September was an exciting month for members of the Pacific Northwest REEF Advanced Assessment Team (AAT), led by REEF's Citizen Science Program Manager Janna Nichols. This group of expert level surveyors (Levels 4 and 5) helped with the ongoing monitoring project done in partnership with UC Davis' SeaDoc Society in Washington's San Juan Islands.

Sixteen REEF volunteer divers surveyed select sites of varying habitat types (from vertical walls, to rocky reefs, to sandy/silty areas as well as kelp forests) throughout the San Juan Islands during the week-long project, accumulating almost 100 surveys. This is the 6th year of the project. We had beautiful weather and calm sea conditions.

Ever since the sea stars died off a few years ago, urchin populations have grown substantially and are taking a toll on the bull kelp forests found in this area. Because REEF divers monitor both fish and invertebrates in the Pacific Northwest, these important changes are being documented.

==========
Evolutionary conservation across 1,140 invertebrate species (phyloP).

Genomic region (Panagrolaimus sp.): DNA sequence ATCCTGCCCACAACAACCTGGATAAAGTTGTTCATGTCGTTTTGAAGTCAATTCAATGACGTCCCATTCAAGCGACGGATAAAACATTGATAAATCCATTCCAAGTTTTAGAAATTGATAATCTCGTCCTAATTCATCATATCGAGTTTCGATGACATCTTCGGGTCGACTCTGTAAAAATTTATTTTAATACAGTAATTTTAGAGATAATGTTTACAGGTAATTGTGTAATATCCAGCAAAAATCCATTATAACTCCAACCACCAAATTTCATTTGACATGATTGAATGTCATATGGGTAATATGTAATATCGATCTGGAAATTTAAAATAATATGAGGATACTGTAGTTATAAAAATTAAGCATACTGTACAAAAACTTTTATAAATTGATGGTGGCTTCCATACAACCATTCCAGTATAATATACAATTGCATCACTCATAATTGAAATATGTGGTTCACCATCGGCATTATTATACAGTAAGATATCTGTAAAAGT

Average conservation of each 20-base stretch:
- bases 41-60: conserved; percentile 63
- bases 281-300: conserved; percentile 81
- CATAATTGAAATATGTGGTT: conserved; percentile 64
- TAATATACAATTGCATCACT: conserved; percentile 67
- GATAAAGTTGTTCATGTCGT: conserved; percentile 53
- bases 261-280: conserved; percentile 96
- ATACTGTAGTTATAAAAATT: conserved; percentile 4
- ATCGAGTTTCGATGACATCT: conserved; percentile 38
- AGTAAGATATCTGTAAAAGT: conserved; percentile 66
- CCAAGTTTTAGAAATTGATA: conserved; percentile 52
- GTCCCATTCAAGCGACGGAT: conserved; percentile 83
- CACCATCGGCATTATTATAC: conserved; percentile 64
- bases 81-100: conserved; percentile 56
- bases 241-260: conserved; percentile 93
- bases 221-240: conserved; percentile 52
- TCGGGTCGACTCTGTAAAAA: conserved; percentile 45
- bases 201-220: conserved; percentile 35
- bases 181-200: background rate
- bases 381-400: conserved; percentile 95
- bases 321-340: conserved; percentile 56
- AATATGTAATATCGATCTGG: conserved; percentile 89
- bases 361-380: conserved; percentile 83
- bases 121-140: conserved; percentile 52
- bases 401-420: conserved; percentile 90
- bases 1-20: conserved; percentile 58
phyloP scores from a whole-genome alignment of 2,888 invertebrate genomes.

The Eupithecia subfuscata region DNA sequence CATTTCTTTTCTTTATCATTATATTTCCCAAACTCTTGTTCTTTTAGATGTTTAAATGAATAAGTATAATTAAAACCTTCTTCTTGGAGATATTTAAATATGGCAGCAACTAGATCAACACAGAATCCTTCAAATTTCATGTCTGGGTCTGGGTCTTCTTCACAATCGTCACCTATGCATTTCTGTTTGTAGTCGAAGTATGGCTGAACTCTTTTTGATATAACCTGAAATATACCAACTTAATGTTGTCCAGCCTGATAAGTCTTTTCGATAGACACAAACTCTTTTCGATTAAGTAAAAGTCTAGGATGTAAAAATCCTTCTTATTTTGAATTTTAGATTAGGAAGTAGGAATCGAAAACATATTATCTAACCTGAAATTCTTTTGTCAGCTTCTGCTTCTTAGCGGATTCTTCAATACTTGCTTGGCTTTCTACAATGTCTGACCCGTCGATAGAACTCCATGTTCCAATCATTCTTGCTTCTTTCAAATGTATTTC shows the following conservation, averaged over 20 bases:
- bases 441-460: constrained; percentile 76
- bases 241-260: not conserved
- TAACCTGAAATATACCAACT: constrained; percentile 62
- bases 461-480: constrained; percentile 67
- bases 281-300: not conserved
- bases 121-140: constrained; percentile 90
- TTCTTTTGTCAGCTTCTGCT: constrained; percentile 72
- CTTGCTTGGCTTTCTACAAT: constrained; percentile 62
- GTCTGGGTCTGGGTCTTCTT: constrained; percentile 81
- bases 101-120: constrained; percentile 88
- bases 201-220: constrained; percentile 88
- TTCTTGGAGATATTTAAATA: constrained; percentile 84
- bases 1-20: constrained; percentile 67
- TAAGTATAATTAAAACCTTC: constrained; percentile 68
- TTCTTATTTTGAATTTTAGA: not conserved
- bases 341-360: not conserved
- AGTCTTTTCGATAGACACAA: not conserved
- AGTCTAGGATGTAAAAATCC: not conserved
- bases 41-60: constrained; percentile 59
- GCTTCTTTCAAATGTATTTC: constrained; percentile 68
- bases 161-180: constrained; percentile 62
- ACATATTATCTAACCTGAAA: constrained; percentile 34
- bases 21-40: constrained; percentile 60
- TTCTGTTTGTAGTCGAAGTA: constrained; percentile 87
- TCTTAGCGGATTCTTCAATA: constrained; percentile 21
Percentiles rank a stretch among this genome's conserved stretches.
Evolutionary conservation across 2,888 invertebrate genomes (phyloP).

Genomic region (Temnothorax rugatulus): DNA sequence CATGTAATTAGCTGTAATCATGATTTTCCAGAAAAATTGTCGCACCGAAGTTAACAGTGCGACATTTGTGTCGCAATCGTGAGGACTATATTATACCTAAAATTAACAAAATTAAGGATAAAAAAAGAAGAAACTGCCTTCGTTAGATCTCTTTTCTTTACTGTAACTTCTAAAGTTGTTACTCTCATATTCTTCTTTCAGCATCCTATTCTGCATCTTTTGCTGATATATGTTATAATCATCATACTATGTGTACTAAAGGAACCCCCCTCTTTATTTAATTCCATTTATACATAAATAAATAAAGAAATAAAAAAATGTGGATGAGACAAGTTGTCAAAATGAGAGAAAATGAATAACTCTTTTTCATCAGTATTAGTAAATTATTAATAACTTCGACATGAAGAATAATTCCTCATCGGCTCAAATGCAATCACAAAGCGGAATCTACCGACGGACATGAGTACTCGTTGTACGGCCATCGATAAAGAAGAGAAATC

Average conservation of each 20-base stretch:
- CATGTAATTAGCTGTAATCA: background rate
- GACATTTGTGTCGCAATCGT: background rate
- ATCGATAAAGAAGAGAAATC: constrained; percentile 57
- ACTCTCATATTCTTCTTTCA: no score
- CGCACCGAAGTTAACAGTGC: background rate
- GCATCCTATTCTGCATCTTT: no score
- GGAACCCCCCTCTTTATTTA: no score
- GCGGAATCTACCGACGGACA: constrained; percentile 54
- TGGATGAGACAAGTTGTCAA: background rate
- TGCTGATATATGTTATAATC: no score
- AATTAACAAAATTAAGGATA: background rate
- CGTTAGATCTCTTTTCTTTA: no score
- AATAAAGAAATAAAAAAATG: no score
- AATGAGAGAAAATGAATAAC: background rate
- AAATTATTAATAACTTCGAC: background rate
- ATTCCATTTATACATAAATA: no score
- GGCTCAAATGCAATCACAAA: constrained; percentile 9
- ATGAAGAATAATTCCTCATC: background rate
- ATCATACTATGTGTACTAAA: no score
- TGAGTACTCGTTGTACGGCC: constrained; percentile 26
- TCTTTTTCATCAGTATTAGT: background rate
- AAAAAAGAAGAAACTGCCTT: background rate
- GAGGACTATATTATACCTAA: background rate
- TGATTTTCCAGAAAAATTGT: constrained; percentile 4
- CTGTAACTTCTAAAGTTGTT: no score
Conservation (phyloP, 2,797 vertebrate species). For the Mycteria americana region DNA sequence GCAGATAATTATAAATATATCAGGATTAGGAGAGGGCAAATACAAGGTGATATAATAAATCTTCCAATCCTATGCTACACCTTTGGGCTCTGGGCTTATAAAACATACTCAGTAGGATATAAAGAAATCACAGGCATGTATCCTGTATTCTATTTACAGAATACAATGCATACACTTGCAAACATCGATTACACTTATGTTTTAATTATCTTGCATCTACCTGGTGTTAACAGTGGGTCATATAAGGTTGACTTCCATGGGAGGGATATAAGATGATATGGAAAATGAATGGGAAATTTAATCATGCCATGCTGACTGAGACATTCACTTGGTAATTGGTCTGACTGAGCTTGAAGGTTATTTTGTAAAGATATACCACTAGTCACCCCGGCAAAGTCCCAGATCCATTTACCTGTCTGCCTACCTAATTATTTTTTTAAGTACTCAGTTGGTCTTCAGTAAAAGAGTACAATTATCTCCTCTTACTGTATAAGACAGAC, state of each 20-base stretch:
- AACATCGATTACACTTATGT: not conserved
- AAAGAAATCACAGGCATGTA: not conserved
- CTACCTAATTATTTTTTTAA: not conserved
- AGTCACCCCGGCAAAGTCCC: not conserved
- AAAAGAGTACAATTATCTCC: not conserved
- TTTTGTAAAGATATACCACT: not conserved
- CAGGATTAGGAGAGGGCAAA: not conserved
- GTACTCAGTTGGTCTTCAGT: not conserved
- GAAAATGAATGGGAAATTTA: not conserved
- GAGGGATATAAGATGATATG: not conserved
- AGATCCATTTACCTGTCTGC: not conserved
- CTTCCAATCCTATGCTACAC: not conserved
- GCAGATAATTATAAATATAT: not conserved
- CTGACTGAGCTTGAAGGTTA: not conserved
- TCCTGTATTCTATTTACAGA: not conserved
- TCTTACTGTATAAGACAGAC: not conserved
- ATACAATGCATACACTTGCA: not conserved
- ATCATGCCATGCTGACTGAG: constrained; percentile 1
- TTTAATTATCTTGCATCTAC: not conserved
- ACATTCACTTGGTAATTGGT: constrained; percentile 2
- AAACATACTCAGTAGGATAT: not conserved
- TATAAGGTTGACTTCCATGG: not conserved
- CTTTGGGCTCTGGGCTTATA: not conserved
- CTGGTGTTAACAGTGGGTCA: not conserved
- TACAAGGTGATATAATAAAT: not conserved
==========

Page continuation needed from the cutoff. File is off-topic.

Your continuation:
This long-term monitoring project helps ensure data are available to document shifts and changes in populations and community structure as well as cataloging biological diversity. REEF data from the Pacific Northwest region been used in nine scientific publications and have been incorporated in several policy decisions on species from rockfish to octopus.

We extend a huge thanks to the following REEF surveyors who made these projects possible: Doug Biffard, Laura Tesler, Doug Miller, Karin Fletcher, Ed Gullekson, David Todd, Josh Sera, Lorne Curran, Greg Jensen, Rhoda Green, Tom Nicodemus, Claude Nichols, Joe Gaydos, Chuck Curry and Ellie Place. Also a big thanks to Rick and Jackie Myers of Bandito Charters and University of Washington’s Friday Harbor Labs for field support.